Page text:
The Royal Academy Exhibition 1857
It must be, I think, nearly ten years, if not more, since Mr. Roberts painted so careful a picture. It is entirely true to the scene, and unusually forcible and solemn in the effect of the painted window. But why does Mr. Roberts always draw painted windows lighter at the top than the bottom? I have often seen them lighter at the bottom than the top; certainly I never saw them, as in No. 418, (1)darker at the bottom than the stone of their jambs ; the whole breadth of casement telling as a gloom instead of a light. The tapestry about the pillars in this Milan is thoroughly painted, and the whole picture very enjoyable, as an expression of cathedral splendour, though not of cathedral solemnity.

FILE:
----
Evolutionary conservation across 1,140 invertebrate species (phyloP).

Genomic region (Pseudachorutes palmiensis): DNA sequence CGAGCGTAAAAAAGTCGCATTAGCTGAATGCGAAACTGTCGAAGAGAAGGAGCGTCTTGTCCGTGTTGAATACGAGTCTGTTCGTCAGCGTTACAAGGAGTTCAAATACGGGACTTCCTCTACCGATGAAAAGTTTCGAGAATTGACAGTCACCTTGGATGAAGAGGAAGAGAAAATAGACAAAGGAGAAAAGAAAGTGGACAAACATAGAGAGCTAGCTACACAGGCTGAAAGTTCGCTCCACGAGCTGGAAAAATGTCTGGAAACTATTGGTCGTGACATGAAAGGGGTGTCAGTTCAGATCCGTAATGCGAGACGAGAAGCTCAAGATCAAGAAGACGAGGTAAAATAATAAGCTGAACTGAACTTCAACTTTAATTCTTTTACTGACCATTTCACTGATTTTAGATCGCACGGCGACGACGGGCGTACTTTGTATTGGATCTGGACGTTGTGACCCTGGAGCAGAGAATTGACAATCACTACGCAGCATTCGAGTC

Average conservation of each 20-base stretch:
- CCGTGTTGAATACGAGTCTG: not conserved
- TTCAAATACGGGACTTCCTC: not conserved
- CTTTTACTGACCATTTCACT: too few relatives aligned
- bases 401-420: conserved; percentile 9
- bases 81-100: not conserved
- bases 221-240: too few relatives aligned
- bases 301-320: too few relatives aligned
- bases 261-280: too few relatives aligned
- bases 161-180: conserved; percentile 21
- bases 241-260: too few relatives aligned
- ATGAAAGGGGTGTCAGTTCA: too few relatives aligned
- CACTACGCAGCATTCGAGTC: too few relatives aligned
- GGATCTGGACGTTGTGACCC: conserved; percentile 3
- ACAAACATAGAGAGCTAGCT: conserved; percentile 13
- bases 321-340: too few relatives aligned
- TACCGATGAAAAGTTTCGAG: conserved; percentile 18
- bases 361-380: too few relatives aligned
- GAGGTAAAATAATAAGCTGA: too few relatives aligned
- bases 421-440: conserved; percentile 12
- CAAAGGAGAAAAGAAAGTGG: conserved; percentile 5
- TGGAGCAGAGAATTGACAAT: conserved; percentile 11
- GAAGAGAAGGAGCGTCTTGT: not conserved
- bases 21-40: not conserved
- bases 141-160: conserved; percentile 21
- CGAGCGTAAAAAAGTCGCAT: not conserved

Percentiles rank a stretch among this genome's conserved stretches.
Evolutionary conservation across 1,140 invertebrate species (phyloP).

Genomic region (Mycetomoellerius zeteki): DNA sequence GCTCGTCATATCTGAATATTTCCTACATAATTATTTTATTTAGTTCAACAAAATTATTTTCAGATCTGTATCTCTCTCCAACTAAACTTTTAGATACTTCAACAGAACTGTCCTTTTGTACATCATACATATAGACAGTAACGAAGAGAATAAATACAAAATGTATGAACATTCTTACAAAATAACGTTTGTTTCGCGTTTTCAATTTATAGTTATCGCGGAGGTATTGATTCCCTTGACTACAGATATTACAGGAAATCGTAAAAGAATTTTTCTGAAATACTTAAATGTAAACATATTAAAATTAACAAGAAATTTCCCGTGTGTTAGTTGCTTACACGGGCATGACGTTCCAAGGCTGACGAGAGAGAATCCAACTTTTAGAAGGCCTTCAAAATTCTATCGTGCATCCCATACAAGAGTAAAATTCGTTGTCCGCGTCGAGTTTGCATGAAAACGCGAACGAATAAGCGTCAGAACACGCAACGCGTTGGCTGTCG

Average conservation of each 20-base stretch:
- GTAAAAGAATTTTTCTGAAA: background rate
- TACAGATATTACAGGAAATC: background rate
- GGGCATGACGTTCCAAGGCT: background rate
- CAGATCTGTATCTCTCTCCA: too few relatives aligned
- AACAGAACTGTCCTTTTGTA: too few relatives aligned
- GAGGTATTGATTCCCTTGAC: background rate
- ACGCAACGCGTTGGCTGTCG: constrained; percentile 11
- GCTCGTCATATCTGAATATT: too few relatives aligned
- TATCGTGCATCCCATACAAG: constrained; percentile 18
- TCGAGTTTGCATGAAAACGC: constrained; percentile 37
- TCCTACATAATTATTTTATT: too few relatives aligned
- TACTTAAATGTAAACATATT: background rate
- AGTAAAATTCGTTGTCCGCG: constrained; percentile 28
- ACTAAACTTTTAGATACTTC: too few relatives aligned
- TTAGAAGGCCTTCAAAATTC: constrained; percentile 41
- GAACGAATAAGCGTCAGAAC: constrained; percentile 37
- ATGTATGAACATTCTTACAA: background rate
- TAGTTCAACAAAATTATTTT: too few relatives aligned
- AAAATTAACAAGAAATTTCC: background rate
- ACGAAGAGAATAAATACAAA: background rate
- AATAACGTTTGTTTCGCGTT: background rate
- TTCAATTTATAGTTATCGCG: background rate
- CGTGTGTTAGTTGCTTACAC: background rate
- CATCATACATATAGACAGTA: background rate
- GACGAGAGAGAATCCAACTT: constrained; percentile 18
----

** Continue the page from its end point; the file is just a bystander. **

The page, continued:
(1)[" Interior of the Churcli of St. Gommaire, at Lierre, in Brabant."]
Works (14, 95)